Aerial warfare has dominated Western war-making for more than 100 years, and despite regular announcements of its demise, it shows no sign of becoming obsolete. Frank Ledwidge offers a sweeping look at the history of air warfare, introducing the major battles, crises, and controversies where air power has taken center stage and exploring the changes in technology and air power capabilities over time.
Highlighting the role played by air power in the First and Second World Wars, he also sheds light on the lesser-known theaters where the roles of air forces have been clearly decisive in conflicts in Africa, South America, and Asia.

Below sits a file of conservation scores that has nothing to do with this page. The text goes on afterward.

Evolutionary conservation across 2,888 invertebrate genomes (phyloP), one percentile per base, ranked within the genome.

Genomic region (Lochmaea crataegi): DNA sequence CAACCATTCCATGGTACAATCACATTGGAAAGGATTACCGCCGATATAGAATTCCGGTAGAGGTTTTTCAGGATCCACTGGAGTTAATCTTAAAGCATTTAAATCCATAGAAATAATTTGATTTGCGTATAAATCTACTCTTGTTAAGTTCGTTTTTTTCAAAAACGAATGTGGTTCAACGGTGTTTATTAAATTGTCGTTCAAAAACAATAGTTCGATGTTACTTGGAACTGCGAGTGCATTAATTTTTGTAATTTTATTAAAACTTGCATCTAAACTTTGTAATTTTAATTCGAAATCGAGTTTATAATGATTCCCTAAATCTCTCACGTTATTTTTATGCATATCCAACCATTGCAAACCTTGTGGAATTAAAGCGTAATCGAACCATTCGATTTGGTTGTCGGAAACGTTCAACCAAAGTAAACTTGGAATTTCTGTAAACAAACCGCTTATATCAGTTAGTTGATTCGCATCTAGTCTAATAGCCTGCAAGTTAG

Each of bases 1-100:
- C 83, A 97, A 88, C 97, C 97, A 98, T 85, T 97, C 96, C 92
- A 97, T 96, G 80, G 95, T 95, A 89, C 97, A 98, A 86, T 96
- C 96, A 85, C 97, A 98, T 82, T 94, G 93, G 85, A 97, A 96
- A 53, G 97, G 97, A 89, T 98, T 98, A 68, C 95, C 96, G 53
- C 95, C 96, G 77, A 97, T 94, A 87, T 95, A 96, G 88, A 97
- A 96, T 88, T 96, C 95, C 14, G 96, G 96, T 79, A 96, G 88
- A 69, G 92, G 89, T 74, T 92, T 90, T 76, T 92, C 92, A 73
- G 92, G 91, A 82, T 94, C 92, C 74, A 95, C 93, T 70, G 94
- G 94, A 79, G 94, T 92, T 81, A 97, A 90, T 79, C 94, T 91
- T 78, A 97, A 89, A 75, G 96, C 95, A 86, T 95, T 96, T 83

Along the way, Ledwidge asks key questions about the roles air power can deliver and whether it is conceptually different from other forms of combat. Considering whether bombing has ever been truly effective, he discusses whether wars can be won from the air and concludes by analyzing whether there is a future for manned air power, or if it is inevitable that drones will dominate 21st-century war in the air.